The government repeatedly squelches legitimate efforts to build the kinds of social and political structures necessary for democracy. Last fall, the fledgling (mostly white) End Conscription Campaign was banned. And the government has leveled charges of high treason against leaders of the Alexandra Action Committee, a black self-help organization in one of Johannesburg's townships.

Still, despite the state of emergency, I found more lively political expression than I'd expected. Newspapers editorialize freely, denouncing various government policies and urging that ANC leader Nelson Mandela be freed. Political graffiti—representing all points of view—is common. Every book store we visited included a whole section of books debating South Africa's future and the wisdom of apartheid. South Africans seem to love bumper strips, too, including one commemorating a tomato-throwing incident that involved President P. W. Botha—"I [tomato picture] P. W."

Newspapers do report bombings, such as the explosion of a limpet mine in a Johannesburg shopping center while we were in the country. (The man praised in the press as the hero of the bombing—a black security guard who was injured throwing an antibomb blanket over the mine just as it exploded—sounded off to the media a few days later. He was no hero, said the guard—he'd been ordered to do it by his white boss, who had fled the scene.)

It only takes a few days in South Africa to realize that the Western disinvestment campaign has not achieved much. More than 100 American firms have left the country. But the General Motors operation, for example, is now Delta Motors, thanks to a management buyout that leaves the company leaner-and-meaner than before—and still producing and marketing the same GM-designed Opels and other cars and trucks. "Delta Motors has made a remarkable financial U-turn since it was bought out by local managers 18 months ago," read the tagline of a cover story in the August 1988 issue of The Executive, a glossy South African business magazine. Similarly, IBM-SA is now the locally owned ISM, and Unisys has just been bought by Datakor (partly owned by the giant Sanlam).

American brand names are everywhere, including those of firms that have not divested, such as Mobil and Kellogg's. In some cases, the divestiture is purely cosmetic. Coca-Cola now sells its syrup to a firm in Swaziland—which turns around and supplies the same old locally owned bottlers in South Africa. So Coke "is it" everywhere you turn.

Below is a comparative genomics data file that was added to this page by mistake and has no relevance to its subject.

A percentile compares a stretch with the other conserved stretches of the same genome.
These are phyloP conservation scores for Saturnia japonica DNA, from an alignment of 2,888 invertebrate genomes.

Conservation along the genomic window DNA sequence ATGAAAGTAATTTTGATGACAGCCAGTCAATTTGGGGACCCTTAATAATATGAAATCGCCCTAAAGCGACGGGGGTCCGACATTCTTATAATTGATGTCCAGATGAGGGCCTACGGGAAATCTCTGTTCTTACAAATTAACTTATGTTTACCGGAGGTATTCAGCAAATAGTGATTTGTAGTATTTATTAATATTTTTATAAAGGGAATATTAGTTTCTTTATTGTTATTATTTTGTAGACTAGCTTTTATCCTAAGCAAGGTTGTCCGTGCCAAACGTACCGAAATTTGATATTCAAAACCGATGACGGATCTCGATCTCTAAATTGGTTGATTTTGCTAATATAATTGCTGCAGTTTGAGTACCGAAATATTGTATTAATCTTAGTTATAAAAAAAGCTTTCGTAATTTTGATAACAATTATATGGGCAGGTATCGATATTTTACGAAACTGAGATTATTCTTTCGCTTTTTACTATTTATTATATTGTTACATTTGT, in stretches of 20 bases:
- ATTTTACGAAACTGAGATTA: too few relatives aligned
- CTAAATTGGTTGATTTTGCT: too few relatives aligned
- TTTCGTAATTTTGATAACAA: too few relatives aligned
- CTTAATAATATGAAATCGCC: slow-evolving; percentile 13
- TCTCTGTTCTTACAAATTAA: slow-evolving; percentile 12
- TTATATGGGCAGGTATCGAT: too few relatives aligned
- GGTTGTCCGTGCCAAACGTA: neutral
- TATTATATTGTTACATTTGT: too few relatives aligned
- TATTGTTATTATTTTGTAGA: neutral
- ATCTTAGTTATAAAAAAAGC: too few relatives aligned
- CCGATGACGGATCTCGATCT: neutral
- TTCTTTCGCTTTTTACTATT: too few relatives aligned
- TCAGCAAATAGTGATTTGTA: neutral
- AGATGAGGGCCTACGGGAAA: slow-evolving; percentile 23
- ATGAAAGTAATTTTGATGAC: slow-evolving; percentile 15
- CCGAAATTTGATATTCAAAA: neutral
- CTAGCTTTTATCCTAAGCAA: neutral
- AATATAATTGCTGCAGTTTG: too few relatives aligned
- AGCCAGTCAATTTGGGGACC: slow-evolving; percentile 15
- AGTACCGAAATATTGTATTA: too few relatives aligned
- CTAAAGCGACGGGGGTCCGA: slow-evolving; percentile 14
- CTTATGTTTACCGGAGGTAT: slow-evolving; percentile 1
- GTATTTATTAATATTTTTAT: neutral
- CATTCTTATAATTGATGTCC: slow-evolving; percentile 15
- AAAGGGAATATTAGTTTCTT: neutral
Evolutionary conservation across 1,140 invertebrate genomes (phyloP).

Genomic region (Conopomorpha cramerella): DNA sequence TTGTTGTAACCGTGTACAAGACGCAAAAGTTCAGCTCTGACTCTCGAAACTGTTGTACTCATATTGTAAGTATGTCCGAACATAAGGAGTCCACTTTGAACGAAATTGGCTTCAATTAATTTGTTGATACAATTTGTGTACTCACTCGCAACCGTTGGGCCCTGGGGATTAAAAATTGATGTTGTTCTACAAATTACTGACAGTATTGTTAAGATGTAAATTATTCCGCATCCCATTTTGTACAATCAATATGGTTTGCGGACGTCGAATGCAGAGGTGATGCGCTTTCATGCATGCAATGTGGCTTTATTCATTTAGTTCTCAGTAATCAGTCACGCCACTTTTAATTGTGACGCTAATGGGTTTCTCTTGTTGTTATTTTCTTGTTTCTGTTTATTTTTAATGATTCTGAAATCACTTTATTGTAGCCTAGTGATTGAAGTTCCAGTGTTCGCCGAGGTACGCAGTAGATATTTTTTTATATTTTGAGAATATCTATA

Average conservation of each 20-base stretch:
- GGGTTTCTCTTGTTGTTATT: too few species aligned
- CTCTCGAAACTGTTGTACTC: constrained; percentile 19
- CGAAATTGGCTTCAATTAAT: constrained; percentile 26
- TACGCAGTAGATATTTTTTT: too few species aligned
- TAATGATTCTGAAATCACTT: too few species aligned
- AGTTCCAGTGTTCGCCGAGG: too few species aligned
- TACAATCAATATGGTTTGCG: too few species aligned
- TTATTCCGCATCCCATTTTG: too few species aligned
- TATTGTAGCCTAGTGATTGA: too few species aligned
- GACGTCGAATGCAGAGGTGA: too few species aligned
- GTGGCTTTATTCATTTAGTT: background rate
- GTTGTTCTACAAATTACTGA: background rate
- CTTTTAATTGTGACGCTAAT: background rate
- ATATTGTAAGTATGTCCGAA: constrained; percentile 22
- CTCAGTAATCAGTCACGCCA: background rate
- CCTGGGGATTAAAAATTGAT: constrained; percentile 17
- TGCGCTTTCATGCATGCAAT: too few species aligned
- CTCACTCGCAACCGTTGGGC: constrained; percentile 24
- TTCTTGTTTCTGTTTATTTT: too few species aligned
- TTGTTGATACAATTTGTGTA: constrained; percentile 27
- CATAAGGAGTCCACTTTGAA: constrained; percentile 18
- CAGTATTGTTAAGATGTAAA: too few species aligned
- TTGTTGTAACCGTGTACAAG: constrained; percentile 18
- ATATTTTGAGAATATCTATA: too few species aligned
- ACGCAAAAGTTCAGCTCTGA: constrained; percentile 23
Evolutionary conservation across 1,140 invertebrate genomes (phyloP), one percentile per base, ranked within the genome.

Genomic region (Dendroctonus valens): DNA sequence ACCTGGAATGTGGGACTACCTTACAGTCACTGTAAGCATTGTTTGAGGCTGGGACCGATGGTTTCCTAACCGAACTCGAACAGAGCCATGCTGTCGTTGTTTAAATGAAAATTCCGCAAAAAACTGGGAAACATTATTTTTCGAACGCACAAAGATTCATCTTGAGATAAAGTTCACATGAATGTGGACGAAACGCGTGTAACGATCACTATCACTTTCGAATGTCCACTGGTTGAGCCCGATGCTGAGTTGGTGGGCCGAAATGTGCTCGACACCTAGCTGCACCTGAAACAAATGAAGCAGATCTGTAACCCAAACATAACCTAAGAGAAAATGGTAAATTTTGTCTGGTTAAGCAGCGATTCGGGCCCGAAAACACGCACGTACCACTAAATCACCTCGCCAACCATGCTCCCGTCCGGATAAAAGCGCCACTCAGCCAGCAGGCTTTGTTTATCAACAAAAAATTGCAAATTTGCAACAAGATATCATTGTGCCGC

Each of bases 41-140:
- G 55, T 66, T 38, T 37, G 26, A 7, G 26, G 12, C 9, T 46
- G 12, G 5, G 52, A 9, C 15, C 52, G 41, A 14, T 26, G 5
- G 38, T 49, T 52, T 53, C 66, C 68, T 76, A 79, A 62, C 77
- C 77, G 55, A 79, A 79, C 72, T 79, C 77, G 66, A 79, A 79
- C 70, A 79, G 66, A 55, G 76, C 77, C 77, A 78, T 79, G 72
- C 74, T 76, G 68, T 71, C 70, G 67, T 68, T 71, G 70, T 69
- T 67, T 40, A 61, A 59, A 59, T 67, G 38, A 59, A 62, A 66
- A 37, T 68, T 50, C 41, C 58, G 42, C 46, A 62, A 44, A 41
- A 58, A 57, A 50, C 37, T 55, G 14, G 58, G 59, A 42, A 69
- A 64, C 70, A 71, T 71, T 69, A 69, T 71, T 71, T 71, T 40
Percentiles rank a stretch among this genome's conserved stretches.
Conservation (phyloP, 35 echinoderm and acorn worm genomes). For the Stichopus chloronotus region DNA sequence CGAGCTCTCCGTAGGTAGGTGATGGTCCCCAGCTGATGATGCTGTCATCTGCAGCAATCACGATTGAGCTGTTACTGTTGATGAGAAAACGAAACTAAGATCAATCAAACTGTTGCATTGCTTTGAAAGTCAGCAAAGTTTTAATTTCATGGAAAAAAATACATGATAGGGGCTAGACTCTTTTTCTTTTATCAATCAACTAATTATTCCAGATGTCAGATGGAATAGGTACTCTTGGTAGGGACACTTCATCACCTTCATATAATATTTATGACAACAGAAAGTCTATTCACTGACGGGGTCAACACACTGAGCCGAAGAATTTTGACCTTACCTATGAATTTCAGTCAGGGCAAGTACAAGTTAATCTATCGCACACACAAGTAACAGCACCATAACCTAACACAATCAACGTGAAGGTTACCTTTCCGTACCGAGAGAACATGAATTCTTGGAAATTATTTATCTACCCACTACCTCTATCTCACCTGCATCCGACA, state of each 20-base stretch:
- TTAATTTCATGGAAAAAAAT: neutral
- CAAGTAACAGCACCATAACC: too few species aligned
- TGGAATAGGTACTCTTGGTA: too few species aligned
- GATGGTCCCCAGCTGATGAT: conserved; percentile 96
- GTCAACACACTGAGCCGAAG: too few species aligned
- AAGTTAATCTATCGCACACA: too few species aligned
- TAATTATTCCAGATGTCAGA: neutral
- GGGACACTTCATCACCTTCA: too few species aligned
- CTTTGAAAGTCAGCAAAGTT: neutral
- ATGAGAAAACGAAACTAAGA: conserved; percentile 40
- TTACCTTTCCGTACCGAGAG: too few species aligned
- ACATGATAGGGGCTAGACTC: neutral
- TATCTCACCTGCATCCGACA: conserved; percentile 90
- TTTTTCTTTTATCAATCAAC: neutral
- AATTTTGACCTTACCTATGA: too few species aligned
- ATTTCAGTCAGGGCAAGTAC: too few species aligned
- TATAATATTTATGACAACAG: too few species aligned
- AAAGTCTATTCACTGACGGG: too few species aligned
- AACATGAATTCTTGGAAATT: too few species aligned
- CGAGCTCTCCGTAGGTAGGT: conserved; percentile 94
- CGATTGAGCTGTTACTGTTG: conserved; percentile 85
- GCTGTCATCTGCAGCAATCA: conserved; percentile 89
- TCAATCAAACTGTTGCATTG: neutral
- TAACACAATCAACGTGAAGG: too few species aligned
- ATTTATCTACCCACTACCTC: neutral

Kodak pulled out more systematically, but I was able to find Kodak film about half the places I looked, albeit rather high-priced (as was all film—Fuji and the others are making out very well from the cutback of Kodak products). And major multinational firms—Shell, Sanyo, Nissan, Mercedes, etc.—are continuing to do business as usual, making up for any shortages of U.S. products.

U.S.-imposed sanctions on South African products are another story, though. Zulu leader Mangosuthu Buthelezi says that sanctions such as those on South African coal have cost 210,000 black jobs. Since each black worker supports up to 12 family members, more than 2 million South African blacks may be worse off.

This could explain why nearly every poll on black attitudes toward sanctions, except those which word the question very generally, finds opposition. On the wall outside an Anglican church in Soweto we saw the graffiti "NO SANCTIONS, TUTU." John Kane-Berman of the South African Institute of Race Relations estimates that in the past two years, black support for sanctions has shrunk from one out of four to only one out of seven.

Unemployment is at 20 percent and climbing. While I didn't see any official crime figures, whites we visited in Johannesburg complain of a significant increase in burglary and other property crimes, which they attribute to increased black unemployment. And they said the home-security business is booming.

My reading of the political situation is that, in undermining the economy, sanctions play right into the hands of extremists at both ends of the political spectrum. The turn-back-the-clock right-wing Conservative Party has come from nowhere to be the official opposition, displacing the reform-minded Federal Progressive Party. A crippled economy and increasing crime and unrest could vault the CP into power, displacing the odious—but nonetheless definitely reformist—National Party of P. W. Botha. And the ANC and its allies on the left appear to be eager for a decline into chaos, from which they, too, hope to gain political power.

I left South Africa with a mixture of hope and anger. Hope that the dramatic and rapid changes of the past few years will continue, bringing urban blacks into the mainstream of economic life, giving them a stake in the system as a precondition of new political arrangements. And anger at the power of righteous ignorance in the United States—on college campuses, in corporate boardrooms, on the evening news, and in the halls of Congress.

A short visit to South Africa did not make me an expert, any more than it did Teddy Kennedy in 1985. But it did make me realize the great complexity of the situation there and the possibilities for a peaceful transition. My own conclusion is that the world should back off and give peace a chance.

Publisher Robert W. Poole, Jr., is president of the Reason Foundation.